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Rishi Sunak now investigated on two fronts by ethics watchdog over wife’s childcare shares row

Probe into PM expanded by standards commissioner

Adam Forrest
Political Correspondent
Monday 24 April 2023 15:29 BST
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(AFP/Getty)

Rishi Sunak is facing an expanded investigation into his possible failure to declare the shares his wife holds in a childcare agency boosted by the Budget.

The parliamentary commissioner for standards, Daniel Greenberg, opened a probe into Mr Sunak last week under paragraph three of the code of conduct – demanding MPs are “open and frank” when declaring their interests.

The inquiry relates to the shares Mr Sunak’s wife, Akshata Murty, holds in Koru Kids, Downing Street officials revealed.

The standards commissioner said on Monday that the probe had been broadened to examine whether Mr Sunak had also breached the MPs’ code of conduct over disclosure of details in relation to the probe.

Mr Greenberg’s office revealed Mr Sunak was also now being investigated under paragraph 13 of the code, which says MPs “must not disclose details” of any probe.

It would appear to possibly refer to briefings from No 10 officials on behalf of Mr Sunak claiming that he had done nothing wrong when it came to declarations of the shares.

It is not clear if the standards commissioner also wants to look at the publication of the updated list of ministers’ interests – which featured a footnote explaining the family shares – as possible interference in his probe.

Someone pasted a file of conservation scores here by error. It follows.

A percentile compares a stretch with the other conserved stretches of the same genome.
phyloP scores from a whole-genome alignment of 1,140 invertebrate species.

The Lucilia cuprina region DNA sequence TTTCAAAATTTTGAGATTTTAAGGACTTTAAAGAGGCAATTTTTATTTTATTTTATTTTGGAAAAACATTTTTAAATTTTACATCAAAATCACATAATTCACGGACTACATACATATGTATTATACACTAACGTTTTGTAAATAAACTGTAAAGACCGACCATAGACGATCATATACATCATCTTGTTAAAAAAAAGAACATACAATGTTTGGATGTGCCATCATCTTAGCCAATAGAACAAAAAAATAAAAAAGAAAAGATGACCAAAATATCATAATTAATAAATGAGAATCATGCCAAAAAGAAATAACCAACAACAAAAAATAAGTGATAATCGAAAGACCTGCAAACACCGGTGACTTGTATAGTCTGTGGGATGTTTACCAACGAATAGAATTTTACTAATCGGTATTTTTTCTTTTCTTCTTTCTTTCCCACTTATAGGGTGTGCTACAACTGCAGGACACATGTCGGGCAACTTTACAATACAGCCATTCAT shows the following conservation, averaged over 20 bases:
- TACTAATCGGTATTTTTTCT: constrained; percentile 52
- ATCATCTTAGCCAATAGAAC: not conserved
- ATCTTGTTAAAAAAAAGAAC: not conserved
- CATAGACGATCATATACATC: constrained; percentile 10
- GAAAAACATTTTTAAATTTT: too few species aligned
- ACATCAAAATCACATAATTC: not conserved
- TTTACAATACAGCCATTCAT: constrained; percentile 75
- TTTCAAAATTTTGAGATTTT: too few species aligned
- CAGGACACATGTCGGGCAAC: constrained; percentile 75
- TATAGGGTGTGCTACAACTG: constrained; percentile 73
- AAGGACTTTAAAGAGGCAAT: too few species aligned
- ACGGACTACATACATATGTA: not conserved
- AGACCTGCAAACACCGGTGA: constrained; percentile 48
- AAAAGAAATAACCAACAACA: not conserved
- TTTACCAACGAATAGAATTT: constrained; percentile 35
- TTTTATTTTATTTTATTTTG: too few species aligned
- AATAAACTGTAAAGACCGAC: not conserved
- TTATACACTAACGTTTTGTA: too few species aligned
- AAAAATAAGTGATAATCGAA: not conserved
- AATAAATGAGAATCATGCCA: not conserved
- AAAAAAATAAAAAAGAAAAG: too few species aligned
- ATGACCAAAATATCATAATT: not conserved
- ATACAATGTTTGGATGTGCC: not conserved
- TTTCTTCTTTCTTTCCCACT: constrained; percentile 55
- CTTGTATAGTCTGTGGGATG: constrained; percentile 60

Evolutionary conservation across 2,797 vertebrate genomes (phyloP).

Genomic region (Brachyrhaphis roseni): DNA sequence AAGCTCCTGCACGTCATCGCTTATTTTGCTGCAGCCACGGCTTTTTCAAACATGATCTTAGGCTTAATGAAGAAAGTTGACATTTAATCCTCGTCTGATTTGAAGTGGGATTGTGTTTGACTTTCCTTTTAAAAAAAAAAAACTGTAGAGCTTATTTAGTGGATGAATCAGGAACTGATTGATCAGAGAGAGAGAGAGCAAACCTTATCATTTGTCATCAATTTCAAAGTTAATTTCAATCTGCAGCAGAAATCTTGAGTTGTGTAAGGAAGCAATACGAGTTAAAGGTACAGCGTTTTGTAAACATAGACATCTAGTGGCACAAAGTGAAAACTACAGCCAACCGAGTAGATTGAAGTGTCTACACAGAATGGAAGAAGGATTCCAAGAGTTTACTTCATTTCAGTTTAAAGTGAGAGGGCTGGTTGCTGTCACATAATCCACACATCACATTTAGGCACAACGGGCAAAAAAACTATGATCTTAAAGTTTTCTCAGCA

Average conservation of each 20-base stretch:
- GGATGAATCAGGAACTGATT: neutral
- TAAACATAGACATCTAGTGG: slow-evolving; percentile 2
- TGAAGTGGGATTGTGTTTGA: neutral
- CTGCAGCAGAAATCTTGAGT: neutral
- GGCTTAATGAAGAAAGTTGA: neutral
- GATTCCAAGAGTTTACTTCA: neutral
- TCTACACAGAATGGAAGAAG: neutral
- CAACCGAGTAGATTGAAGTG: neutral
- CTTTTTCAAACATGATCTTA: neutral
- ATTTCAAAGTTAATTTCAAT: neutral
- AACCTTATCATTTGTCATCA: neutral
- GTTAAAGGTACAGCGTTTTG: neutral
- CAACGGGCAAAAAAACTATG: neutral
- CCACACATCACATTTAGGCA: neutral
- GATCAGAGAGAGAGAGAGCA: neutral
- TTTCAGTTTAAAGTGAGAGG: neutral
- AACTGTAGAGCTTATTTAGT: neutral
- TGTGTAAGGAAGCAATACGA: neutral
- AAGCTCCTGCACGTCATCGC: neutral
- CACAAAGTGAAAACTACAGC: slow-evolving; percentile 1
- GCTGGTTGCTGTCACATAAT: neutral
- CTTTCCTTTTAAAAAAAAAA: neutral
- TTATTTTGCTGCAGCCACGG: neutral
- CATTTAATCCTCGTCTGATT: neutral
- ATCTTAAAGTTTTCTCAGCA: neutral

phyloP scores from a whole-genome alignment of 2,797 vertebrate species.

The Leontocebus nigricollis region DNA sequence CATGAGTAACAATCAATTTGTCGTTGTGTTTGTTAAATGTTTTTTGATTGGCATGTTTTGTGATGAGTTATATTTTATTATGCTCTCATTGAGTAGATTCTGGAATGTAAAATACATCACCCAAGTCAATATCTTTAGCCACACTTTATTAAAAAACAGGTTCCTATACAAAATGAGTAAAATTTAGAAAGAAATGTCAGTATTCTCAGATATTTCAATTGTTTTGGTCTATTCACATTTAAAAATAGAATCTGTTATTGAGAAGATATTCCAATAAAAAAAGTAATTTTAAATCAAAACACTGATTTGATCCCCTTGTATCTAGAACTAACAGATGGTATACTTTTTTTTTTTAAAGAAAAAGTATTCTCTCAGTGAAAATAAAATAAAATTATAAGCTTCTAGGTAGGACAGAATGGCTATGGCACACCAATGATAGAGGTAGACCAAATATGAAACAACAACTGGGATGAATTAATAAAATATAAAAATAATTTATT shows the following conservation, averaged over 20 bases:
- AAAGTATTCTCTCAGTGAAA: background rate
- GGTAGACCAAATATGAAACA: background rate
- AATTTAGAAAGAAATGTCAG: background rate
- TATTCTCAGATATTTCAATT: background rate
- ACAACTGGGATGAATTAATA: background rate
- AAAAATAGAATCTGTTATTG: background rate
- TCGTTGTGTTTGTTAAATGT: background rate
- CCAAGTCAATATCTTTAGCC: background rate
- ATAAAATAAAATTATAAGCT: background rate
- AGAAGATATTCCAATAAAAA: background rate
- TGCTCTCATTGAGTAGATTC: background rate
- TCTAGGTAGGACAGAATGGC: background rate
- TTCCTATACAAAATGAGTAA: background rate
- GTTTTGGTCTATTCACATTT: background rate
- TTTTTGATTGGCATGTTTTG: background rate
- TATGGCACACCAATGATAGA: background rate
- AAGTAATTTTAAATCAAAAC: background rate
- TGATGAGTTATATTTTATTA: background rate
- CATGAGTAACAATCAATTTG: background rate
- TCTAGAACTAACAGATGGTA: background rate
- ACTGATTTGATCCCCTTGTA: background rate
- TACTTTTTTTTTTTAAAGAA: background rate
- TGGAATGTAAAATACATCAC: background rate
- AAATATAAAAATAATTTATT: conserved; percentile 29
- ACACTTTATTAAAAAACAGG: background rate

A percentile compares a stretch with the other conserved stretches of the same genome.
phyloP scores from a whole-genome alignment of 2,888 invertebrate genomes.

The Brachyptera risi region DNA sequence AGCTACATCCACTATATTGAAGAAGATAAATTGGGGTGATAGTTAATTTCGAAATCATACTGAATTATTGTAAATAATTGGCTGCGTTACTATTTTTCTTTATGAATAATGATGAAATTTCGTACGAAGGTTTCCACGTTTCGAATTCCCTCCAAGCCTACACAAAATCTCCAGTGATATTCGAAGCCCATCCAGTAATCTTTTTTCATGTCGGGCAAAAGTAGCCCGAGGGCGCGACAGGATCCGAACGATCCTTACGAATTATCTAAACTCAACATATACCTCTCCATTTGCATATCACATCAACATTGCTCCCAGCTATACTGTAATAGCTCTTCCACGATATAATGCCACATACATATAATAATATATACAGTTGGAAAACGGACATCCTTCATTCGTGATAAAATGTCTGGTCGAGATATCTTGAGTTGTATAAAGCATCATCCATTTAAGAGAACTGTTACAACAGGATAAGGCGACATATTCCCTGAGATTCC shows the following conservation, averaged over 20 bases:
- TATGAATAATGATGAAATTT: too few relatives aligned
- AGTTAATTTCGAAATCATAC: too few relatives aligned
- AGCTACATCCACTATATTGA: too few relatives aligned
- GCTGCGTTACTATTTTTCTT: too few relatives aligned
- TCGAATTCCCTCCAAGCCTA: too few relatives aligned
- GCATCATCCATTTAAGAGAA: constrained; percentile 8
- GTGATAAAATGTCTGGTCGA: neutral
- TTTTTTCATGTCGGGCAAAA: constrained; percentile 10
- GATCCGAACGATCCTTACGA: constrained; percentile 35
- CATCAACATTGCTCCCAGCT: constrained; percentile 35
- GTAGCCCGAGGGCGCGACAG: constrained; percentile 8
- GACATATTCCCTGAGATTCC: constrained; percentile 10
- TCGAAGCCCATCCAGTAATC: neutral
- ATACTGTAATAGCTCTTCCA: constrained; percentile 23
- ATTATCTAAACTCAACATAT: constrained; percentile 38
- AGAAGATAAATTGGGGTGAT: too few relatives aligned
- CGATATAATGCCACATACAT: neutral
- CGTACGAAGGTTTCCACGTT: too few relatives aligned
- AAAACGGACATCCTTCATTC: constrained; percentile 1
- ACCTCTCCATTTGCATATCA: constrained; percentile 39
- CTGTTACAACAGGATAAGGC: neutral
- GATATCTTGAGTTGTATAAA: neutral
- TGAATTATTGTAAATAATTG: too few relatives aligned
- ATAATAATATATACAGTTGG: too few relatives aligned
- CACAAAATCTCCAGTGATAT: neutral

A much-delayed list of ministerial interests – shared on Wednesday amid the furore – contained for the first time a reference to the childcare agency Ms Murty holds shares in as a financial interest of Mr Sunak.

Mr Sunak had faced demands to “come clean” about his wife’s shares in Koru Kids last month, after being questioned by MPs over why the childcare policy favoured private firms. Appearing before the liaison committee, he did not mention Ms Murty’s shares in the firm.

A fortnight earlier, chancellor Jeremy Hunt announced a pilot of incentive payments for childminders joining the profession.

Rishi Sunak and his wife Akshata Murty (PA)

The government is testing incentive payments of £600 for childminders joining the profession, and £1,200 if they join through an agency like the firm Ms Murty has shares in. Such firms are expected to see a major increase in business as a result of the plans.

But Mr Sunak did not detail his wife’s shares when being questioned by the liaison committee. Asked by MPs if he had any relevant interests to declare, Mr Sunak said: “No, all my disclosures are declared in the normal way.”

The PM went on to write to the committee to say “that this interest has rightly been declared to the Cabinet Office” – but No 10 has not said exactly when he flagged his wife’s shares to the department.

No 10 responded at the time the probe was announced by saying: “We are happy to assist the commissioner to clarify how this has been transparently declared as a ministerial interest.”

Downing Street defended its approach on Monday when asked about the expanded probe – with Mr Sunak’s official spokesman saying they had only “pointed to what has been said previously” in public remarks.

Wendy Chamberlain, the Liberal Democrats’ chief whip, has tabled an urgent question in the Commons asking the prime minister to make a statement on his interests. No 10 hasn’t said if the PM will respond in person.

Meanwhile, Mr Greenberg also opened an investigation into Scott Benton under rules prohibiting MPs from causing "significant damage to the reputation and integrity" of the Commons.

He lost the Tory whip after being secretly filmed offering to lobby ministers on behalf of gambling industry investors in exchange for financial reward.

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